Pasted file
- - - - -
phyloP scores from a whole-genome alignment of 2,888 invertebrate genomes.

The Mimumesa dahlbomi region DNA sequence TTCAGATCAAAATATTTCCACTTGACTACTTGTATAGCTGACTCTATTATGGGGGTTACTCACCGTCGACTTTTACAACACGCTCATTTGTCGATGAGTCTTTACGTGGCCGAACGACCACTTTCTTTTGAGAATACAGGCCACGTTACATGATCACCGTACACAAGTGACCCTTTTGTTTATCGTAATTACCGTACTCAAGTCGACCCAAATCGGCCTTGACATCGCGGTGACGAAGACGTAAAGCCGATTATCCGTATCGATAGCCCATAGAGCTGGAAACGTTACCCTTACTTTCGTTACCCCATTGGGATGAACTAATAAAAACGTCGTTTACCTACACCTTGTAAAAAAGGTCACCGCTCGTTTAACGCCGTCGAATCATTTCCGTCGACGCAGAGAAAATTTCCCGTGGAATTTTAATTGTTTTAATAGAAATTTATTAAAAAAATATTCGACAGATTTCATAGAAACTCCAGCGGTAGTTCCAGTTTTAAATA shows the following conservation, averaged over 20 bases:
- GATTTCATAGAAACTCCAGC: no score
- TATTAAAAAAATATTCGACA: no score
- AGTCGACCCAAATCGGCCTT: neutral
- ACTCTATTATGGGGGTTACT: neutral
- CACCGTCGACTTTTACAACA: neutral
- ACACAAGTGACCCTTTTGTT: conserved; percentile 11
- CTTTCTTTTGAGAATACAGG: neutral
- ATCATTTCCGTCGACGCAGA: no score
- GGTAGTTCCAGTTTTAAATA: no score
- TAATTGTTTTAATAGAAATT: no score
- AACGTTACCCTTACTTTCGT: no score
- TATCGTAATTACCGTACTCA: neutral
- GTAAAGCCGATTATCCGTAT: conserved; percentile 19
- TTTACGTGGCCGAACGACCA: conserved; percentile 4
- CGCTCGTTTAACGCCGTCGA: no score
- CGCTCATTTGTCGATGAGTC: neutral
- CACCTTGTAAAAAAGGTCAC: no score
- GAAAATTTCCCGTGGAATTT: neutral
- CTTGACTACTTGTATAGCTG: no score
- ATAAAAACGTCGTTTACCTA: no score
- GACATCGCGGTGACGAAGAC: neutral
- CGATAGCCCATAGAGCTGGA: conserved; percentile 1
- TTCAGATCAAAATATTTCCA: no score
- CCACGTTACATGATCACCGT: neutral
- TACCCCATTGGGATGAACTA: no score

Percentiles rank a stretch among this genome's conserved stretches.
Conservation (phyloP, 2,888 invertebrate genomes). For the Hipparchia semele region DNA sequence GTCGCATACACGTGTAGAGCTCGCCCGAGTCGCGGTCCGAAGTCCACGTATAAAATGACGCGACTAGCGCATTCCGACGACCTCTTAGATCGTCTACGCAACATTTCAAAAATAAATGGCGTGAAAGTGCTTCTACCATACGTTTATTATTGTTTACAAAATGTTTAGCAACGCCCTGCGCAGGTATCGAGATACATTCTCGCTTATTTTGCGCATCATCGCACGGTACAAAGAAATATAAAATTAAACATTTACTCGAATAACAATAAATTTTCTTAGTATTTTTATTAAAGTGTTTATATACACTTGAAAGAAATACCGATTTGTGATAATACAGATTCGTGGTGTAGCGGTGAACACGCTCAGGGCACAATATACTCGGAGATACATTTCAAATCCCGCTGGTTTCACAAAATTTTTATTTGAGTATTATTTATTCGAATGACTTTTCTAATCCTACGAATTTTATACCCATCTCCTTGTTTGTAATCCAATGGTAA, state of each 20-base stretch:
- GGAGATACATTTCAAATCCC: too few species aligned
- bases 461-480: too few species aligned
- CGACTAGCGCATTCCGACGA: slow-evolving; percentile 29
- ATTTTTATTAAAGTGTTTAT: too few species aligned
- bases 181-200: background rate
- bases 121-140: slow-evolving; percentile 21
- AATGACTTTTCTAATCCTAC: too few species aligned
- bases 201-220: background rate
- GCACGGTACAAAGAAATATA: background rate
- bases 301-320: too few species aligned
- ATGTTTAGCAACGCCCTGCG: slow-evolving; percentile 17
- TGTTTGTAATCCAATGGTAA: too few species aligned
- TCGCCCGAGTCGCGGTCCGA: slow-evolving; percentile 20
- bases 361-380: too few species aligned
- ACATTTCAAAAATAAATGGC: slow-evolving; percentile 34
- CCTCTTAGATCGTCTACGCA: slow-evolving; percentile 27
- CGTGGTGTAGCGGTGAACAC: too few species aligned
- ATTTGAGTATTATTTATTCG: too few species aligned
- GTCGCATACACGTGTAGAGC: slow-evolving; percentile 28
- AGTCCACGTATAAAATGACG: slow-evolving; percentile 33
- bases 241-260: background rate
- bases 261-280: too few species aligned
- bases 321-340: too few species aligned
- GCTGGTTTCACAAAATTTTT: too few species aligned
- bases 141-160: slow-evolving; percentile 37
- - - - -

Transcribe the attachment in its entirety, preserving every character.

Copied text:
phyloP scores from a whole-genome alignment of 2,888 invertebrate genomes.

The Mimumesa dahlbomi region DNA sequence TTCAGATCAAAATATTTCCACTTGACTACTTGTATAGCTGACTCTATTATGGGGGTTACTCACCGTCGACTTTTACAACACGCTCATTTGTCGATGAGTCTTTACGTGGCCGAACGACCACTTTCTTTTGAGAATACAGGCCACGTTACATGATCACCGTACACAAGTGACCCTTTTGTTTATCGTAATTACCGTACTCAAGTCGACCCAAATCGGCCTTGACATCGCGGTGACGAAGACGTAAAGCCGATTATCCGTATCGATAGCCCATAGAGCTGGAAACGTTACCCTTACTTTCGTTACCCCATTGGGATGAACTAATAAAAACGTCGTTTACCTACACCTTGTAAAAAAGGTCACCGCTCGTTTAACGCCGTCGAATCATTTCCGTCGACGCAGAGAAAATTTCCCGTGGAATTTTAATTGTTTTAATAGAAATTTATTAAAAAAATATTCGACAGATTTCATAGAAACTCCAGCGGTAGTTCCAGTTTTAAATA shows the following conservation, averaged over 20 bases:
- GATTTCATAGAAACTCCAGC: no score
- TATTAAAAAAATATTCGACA: no score
- AGTCGACCCAAATCGGCCTT: neutral
- ACTCTATTATGGGGGTTACT: neutral
- CACCGTCGACTTTTACAACA: neutral
- ACACAAGTGACCCTTTTGTT: conserved; percentile 11
- CTTTCTTTTGAGAATACAGG: neutral
- ATCATTTCCGTCGACGCAGA: no score
- GGTAGTTCCAGTTTTAAATA: no score
- TAATTGTTTTAATAGAAATT: no score
- AACGTTACCCTTACTTTCGT: no score
- TATCGTAATTACCGTACTCA: neutral
- GTAAAGCCGATTATCCGTAT: conserved; percentile 19
- TTTACGTGGCCGAACGACCA: conserved; percentile 4
- CGCTCGTTTAACGCCGTCGA: no score
- CGCTCATTTGTCGATGAGTC: neutral
- CACCTTGTAAAAAAGGTCAC: no score
- GAAAATTTCCCGTGGAATTT: neutral
- CTTGACTACTTGTATAGCTG: no score
- ATAAAAACGTCGTTTACCTA: no score
- GACATCGCGGTGACGAAGAC: neutral
- CGATAGCCCATAGAGCTGGA: conserved; percentile 1
- TTCAGATCAAAATATTTCCA: no score
- CCACGTTACATGATCACCGT: neutral
- TACCCCATTGGGATGAACTA: no score

Percentiles rank a stretch among this genome's conserved stretches.
Conservation (phyloP, 2,888 invertebrate genomes). For the Hipparchia semele region DNA sequence GTCGCATACACGTGTAGAGCTCGCCCGAGTCGCGGTCCGAAGTCCACGTATAAAATGACGCGACTAGCGCATTCCGACGACCTCTTAGATCGTCTACGCAACATTTCAAAAATAAATGGCGTGAAAGTGCTTCTACCATACGTTTATTATTGTTTACAAAATGTTTAGCAACGCCCTGCGCAGGTATCGAGATACATTCTCGCTTATTTTGCGCATCATCGCACGGTACAAAGAAATATAAAATTAAACATTTACTCGAATAACAATAAATTTTCTTAGTATTTTTATTAAAGTGTTTATATACACTTGAAAGAAATACCGATTTGTGATAATACAGATTCGTGGTGTAGCGGTGAACACGCTCAGGGCACAATATACTCGGAGATACATTTCAAATCCCGCTGGTTTCACAAAATTTTTATTTGAGTATTATTTATTCGAATGACTTTTCTAATCCTACGAATTTTATACCCATCTCCTTGTTTGTAATCCAATGGTAA, state of each 20-base stretch:
- GGAGATACATTTCAAATCCC: too few species aligned
- bases 461-480: too few species aligned
- CGACTAGCGCATTCCGACGA: slow-evolving; percentile 29
- ATTTTTATTAAAGTGTTTAT: too few species aligned
- bases 181-200: background rate
- bases 121-140: slow-evolving; percentile 21
- AATGACTTTTCTAATCCTAC: too few species aligned
- bases 201-220: background rate
- GCACGGTACAAAGAAATATA: background rate
- bases 301-320: too few species aligned
- ATGTTTAGCAACGCCCTGCG: slow-evolving; percentile 17
- TGTTTGTAATCCAATGGTAA: too few species aligned
- TCGCCCGAGTCGCGGTCCGA: slow-evolving; percentile 20
- bases 361-380: too few species aligned
- ACATTTCAAAAATAAATGGC: slow-evolving; percentile 34
- CCTCTTAGATCGTCTACGCA: slow-evolving; percentile 27
- CGTGGTGTAGCGGTGAACAC: too few species aligned
- ATTTGAGTATTATTTATTCG: too few species aligned
- GTCGCATACACGTGTAGAGC: slow-evolving; percentile 28
- AGTCCACGTATAAAATGACG: slow-evolving; percentile 33
- bases 241-260: background rate
- bases 261-280: too few species aligned
- bases 321-340: too few species aligned
- GCTGGTTTCACAAAATTTTT: too few species aligned
- bases 141-160: slow-evolving; percentile 37